However, there are now a further set of factors which affect this scenario.

First, bond rates have risen sharply. As of 19 March the rate on the R186 5 year bond was 10.04% and that on the R2030 10 year bond, 11.28%. Given that bond rates in the rest of the world are near zero or even negative, this is a formidable differential. However, even these high rates of interest have not been sufficient to protect the Rand which has fallen sharply. But of course these elevated rates will push up the debt interest burden within the budget.

Second, Ramaphosa has failed to back up his finance minister. Mboweni has made it clear that he feels the fiscus cannot afford further support for SAA but despite that and with Ramaphosa's support, the government has embarked on a further programme of subsidies to SAA. Even before the advent of Covid-19 this was extremely foolish but given the extra damage that Covid-19 will inflict on SAA and SA Express, this money will almost certainly be wasted. Ramaphosa has also made the cuts in the public service salary bill dependent on trade union agreement – which prejudices the entire strategy.

Third, the recession of 2020 which we have now entered will again squeeze tax receipts and also lead to the emigration of more of the tax base. All one can say with certainty is that any movement in the budget deficit will be in the wrong direction. This will, without doubt, cause Moody's to follow the other two rating agencies in downgrading South Africa's bonds to junk status, causing further capital flight and greater difficulties in financing the deficit.

What all this means is that the moment of truth over an IMF bailout has been brought significantly closer, almost certainly within the life of the present Parliament. It is very difficult to see how South Africa can bear a debt burden of 80% of GDP or more. But at the end of this road there lie not just one but three possible scenarios:-

(1) The first scenario, as already sketched, is that of as a rump Ramaphosa administration petitioning the IMF for substantial support, supported by the DA but fiercely opposed by the EFF, the Zuma camp, Cosatu and the SACP. This would be the most rational choice: having itself failed to carry our structural reform the government would turn to a creditor who would compel such reforms. But, as we know, South African politics is often irrational.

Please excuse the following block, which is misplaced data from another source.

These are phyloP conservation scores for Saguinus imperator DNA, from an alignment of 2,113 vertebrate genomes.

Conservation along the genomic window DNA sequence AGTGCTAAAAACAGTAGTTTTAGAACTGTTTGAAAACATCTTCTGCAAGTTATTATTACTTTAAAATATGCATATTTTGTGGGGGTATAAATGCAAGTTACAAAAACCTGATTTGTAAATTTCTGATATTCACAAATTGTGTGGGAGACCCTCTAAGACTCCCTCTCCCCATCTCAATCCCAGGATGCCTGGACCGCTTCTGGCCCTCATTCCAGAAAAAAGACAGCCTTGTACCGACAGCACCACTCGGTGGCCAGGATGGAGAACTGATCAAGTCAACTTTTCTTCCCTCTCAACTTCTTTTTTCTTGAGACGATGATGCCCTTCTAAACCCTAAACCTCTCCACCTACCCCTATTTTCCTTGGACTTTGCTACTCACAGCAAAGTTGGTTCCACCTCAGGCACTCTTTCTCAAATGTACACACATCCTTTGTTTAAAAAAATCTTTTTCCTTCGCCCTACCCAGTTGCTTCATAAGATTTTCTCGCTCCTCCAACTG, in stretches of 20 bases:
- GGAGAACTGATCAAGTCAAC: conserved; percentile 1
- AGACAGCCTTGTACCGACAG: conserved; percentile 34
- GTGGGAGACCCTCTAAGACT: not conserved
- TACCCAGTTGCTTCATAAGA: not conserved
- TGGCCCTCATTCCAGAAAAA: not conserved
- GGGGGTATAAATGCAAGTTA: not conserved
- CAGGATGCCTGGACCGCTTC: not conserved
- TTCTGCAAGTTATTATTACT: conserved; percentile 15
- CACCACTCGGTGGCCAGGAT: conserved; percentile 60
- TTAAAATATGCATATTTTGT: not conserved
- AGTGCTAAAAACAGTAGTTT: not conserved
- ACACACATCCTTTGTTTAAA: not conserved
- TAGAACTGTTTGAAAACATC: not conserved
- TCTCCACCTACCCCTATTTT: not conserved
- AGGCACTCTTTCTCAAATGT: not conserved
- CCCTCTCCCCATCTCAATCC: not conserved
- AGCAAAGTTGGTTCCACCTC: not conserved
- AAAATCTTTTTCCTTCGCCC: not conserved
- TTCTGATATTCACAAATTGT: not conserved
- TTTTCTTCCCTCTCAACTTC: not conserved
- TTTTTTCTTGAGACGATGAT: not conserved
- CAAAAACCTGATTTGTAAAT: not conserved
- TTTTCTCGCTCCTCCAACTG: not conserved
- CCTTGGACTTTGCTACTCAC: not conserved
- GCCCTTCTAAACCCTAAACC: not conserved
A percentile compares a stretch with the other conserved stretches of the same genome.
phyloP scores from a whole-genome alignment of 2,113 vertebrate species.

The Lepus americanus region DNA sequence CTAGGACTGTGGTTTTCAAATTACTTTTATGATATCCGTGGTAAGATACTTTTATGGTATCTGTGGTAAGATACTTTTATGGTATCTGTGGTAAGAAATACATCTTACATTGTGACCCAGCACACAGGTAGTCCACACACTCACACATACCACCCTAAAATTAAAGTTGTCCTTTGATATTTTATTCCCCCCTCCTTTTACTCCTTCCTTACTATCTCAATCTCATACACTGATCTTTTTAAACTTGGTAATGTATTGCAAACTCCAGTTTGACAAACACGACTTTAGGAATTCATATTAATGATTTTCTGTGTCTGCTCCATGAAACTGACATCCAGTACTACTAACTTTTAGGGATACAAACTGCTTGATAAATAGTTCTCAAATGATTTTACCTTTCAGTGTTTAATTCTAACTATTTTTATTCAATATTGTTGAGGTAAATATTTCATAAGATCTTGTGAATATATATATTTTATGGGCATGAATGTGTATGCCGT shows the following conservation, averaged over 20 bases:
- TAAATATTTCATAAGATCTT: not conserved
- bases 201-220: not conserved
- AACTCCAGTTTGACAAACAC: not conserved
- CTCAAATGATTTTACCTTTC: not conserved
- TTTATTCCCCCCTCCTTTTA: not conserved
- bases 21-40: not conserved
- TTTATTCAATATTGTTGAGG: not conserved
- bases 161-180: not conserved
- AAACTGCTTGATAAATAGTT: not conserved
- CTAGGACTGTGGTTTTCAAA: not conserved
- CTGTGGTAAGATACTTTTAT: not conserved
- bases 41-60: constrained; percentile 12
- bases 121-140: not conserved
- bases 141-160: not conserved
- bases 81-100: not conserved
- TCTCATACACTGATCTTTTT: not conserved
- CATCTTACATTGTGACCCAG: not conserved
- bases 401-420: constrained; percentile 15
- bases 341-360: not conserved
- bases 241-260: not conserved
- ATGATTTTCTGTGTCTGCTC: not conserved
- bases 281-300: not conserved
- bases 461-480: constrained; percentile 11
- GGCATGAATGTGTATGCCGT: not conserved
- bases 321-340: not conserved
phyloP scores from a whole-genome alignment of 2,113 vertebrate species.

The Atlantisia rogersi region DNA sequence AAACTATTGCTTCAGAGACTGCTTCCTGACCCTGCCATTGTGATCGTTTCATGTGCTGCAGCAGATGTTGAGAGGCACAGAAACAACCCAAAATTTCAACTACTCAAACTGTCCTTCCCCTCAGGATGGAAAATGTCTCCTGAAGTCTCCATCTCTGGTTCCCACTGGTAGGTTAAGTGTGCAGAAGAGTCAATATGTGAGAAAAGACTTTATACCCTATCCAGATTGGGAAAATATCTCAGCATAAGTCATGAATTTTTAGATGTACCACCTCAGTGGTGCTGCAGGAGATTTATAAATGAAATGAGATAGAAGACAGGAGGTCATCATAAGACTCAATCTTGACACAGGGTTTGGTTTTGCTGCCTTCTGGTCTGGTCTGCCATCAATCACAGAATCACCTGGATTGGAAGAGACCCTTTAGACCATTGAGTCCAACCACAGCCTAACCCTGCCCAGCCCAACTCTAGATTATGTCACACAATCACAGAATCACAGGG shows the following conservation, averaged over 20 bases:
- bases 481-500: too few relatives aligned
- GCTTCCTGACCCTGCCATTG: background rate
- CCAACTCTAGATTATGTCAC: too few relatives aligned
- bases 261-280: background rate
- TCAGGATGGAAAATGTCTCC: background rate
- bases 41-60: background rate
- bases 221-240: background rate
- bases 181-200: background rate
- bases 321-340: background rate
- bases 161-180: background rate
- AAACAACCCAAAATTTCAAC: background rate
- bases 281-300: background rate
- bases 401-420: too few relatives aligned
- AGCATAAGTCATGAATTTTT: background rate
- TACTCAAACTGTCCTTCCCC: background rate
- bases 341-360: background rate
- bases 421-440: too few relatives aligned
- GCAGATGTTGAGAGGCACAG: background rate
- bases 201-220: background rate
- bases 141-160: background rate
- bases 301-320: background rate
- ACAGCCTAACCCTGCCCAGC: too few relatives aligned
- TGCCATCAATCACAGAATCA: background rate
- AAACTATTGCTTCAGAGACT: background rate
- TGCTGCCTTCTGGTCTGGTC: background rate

(2) A second scenario is that this opposition bloc carries the day, perhaps even carrying Ramaphosa with it. One must remember that even those ANC MPs who support Ramaphosa include many ill-informed populists who will go in any direction that patronage imperatives dictate. Ramaphosa seems to have few fixed ideas or principles, is hesitant, dithers and is mainly concerned to stay afloat himself. He will float with any tide. The real question is whether such a coalition would allow him to keep his titular position.

Economic literacy is a scarce commodity throughout the ANC but is almost entirely lacking within this bloc, which will be motivated mainly by general dislike of the IMF (for them = international capitalism) and a specific dread of the liberalization of the labour laws and cutting back the pay and numbers of the public service which would be bound to be among the IMF's conditionalities.

Thus this bloc, should it gain the ascendancy, would have no fixed policy goal other than to avoid the IMF. Faced with the fact of very high debt exerting downward pressure on all the groups which they wish to reward/protect, this coalition would consider a variety of populist solutions:

Default on debt interest payments, perhaps even declaring the debt noxious;

Magashule's “quantity easing” - printing lots of extra money a la Zimbabwe;.

Somewhat wishful appeals for help from China.